The modern workplace is constantly undergoing profound and far-reaching change. Employees are beset by a continual barrage of challenging questions such as, ‘Can I keep up with technology?’ ‘Will my job still exist?’ This naturally leads to uncertainty and in turn to stress and anxiety for workers who rely on their jobs to provide for themselves and their families.
The key question to be answered in such an environment is, are these stressful conditions necessarily detrimental to the long-term well-being and success of the employees affected?
You might expect the answer to be a ‘no-brainer’, “Yes!”
But could it be that an employee’s personal resilience has more to do with their health and career success than we might sometimes think? A research project by two management consultants examined this very question.
A twelve-year study by S. Maddi and D. Khoshaba observed the workers of a large US telecommunications company during a time when this industry was undergoing deregulation. This workplace was constantly changing and jobs were at stake. Nevertheless, this research showed some surprising results.
Almost half of the workers lost their job and a further two-thirds underwent stressful life events (including divorce, mental health issues like depression and anxiety, and heart attacks). In spite of these real-life challenges, one-third of the employees not only survived the tremendous obstacles they faced, they actually thrived!
…you can grow your resilience in all aspects of your life.
A question of perspective
The employees studied in this research all faced the same momentous challenges. What was it that allowed a significant proportion of them to find and follow a path through to a better life?
In order to answer this question, let’s consider another one: ‘Why is it that we all find the lives and exploits of great leaders, athletes, and adventurers so inspiring and motivating?” What is it about their stories that stir our emotions so powerfully?
An excerpt from the exhibition notes says, ‘These two young Aussie adventurers were the first to kayak unsupported from Australia to New Zealand, and then completed the first unsupported walk to the South Pole and back.’
Again we must ask, how were these men able to succeed where others failed? Clearly, there is no single answer. Obviously meticulous planning, considerable courage, and significant resources are required, but many have these, only to turn back shortly after they have begun. Let’s turn once more to the notes from the Trailblazers Exhibition to glean some further insights:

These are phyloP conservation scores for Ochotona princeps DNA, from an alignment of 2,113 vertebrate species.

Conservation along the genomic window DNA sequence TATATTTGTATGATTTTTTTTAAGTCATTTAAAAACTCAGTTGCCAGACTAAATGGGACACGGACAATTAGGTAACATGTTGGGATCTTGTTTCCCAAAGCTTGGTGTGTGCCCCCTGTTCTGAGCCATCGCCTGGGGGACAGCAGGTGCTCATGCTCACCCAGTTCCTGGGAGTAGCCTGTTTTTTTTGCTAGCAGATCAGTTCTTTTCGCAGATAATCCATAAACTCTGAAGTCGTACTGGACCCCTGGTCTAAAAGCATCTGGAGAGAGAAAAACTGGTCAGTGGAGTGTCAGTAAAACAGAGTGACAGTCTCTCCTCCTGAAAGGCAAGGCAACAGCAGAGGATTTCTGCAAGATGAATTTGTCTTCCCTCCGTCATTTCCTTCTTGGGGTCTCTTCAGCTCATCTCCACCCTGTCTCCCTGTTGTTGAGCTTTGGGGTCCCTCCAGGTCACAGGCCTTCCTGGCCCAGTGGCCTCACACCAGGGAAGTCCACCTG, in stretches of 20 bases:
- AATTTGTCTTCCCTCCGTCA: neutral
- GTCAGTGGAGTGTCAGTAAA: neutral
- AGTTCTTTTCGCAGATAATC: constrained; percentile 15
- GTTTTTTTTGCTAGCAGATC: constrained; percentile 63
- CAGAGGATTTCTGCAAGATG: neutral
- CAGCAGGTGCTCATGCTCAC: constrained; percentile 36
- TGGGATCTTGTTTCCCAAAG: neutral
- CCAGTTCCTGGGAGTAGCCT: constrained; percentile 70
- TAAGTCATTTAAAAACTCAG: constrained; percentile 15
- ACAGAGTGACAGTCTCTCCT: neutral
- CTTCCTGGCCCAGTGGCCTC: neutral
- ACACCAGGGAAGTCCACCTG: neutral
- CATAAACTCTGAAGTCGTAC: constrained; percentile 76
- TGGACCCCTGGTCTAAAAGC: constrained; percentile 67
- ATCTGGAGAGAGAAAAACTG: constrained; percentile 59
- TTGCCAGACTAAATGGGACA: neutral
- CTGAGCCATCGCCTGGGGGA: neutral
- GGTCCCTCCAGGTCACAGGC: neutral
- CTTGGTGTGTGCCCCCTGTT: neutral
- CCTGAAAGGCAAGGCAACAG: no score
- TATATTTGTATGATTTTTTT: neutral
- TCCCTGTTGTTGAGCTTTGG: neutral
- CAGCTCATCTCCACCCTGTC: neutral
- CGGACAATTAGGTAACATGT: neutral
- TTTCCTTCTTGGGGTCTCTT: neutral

“[Their first] major expedition in 2007–08 – [was] an unsupported paddle from Forster, on the New South Wales north coast, to New Plymouth, New Zealand. For 62 days they lived in their double kayak, battered by 10-metre waves and 50-knot winds as they completed the 3318-kilometre trip. When the pump that provided their freshwater broke, they didn’t give up but manually pumped salt water through a desalinator for three hours a day.”
This brings us back to the topic at hand and helps us to understand the important findings of the study by Maddi and Khoshaba.
Interestingly, they wrote a book in 2006 entitled, ‘Resilience at work: how to succeed no matter what life throws at you.’
In many ways, this book reveals the necessary qualities of resilience exhibited by our explorers, Cas and Jonesy
Resilience can grow
The first and most important finding of this study is that, just like Cas and Jonesy, you can grow your resilience in all aspects of your life. While it’s true that some people are more naturally resilient, people with lower levels can learn to boost their ability to cope, thrive and flourish when the going gets tough.
Become a workplace adventurer
The first thing you will need to do is to develop the explorer-like trait of hardiness which was discovered to buffer or reduce the negative effects of stressful events or hardship. Yes, it is possible to learn strategies to boost hardiness and workers who did this were able to build personal and workplace reliance.
In order to unpack this, let’s consider what adventurers and resilient workers do the same.
Like the strong bonds forged between men like Cas and Jonesy, resilient workers develop high-quality relationships which are marked by the following features: effective communication, where someone listens actively and is responsive to their colleague and their emotions; sacrificial service, where a worker will do what they can to help another person to achieve success in the workplace; consistently building trust with others; fun-loving, resilient workers don’t take the work environment too seriously which helps them to keep stress from becoming overwhelming.
The final observation about resilient employees was that they were true to their ‘real’ selves. They behaved in ways that were in alignment with their values and beliefs. Like Cas and Jonesy, they displayed real grit.
These insights have been brought to courtesy of world record-breaking adventurer, James ‘Cas’ Castrission. Now a world-renowned keynote speaker and leadership consultant, Cas has a passion for teaching and inspiring personal resilience.
Click here if you would like to book Cas to speak at your next event or conference.